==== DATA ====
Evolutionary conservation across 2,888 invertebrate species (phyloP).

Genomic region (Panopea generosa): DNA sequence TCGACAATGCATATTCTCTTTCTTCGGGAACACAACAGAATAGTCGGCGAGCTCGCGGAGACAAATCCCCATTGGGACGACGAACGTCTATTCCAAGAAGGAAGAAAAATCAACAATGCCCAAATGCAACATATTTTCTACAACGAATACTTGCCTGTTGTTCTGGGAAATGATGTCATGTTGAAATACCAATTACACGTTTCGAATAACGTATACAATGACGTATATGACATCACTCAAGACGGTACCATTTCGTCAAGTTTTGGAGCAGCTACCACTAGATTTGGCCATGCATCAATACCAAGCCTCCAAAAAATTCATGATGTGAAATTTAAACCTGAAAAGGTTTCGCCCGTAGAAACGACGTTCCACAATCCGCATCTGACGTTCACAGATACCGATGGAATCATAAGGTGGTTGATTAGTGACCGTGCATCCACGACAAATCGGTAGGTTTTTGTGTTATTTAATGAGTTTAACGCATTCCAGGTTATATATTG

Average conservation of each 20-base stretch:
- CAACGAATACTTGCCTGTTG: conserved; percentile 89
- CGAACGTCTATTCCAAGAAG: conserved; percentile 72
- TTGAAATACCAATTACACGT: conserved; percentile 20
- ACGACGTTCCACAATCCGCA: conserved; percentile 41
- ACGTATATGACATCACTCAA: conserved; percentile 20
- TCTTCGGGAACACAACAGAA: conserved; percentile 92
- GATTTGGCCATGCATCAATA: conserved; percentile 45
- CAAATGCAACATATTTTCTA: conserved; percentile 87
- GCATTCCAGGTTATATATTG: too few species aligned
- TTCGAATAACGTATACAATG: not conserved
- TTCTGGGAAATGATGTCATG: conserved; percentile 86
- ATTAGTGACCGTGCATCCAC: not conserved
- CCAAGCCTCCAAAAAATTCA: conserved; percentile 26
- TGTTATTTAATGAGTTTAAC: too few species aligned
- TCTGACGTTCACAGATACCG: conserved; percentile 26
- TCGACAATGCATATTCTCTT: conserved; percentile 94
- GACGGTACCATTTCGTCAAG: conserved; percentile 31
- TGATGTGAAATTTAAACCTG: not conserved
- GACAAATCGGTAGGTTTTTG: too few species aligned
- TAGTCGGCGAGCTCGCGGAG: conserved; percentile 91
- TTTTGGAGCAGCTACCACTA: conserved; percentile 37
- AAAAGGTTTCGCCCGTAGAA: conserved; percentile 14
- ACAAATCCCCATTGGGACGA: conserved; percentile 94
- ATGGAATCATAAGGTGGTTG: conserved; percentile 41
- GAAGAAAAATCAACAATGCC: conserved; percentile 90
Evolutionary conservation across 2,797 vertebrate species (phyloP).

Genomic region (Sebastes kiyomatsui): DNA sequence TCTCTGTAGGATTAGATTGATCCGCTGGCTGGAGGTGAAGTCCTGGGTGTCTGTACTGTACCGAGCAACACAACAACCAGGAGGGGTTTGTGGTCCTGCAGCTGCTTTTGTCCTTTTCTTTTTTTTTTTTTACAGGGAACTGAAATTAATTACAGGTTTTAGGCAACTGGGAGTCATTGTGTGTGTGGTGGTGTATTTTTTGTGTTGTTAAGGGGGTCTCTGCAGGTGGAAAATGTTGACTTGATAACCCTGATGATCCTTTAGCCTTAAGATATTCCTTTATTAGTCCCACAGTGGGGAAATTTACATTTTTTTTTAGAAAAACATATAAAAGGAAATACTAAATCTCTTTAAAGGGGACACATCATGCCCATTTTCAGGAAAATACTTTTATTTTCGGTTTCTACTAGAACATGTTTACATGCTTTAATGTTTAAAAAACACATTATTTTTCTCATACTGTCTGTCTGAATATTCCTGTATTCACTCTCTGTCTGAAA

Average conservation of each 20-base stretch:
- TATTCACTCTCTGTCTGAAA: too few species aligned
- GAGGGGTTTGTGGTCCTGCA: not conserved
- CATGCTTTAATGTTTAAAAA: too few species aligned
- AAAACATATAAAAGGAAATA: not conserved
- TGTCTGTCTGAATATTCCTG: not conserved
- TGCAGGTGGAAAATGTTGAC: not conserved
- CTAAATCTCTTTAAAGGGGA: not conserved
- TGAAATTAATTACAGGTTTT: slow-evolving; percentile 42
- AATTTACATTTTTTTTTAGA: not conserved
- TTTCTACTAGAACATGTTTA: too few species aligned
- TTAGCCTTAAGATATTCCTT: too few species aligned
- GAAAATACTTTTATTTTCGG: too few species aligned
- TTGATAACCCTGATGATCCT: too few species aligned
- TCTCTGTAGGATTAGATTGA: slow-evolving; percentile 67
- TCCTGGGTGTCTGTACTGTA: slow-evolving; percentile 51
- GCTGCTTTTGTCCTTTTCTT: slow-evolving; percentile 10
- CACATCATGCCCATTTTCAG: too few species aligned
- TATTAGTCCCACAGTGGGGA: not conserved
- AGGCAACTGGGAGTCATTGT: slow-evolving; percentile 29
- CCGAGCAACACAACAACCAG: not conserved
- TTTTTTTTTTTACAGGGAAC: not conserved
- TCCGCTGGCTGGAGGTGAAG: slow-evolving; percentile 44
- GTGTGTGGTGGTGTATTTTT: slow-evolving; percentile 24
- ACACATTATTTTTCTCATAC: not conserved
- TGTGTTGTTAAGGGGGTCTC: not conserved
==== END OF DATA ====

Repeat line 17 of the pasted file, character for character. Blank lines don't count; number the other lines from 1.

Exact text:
- TGTTATTTAATGAGTTTAAC: too few species aligned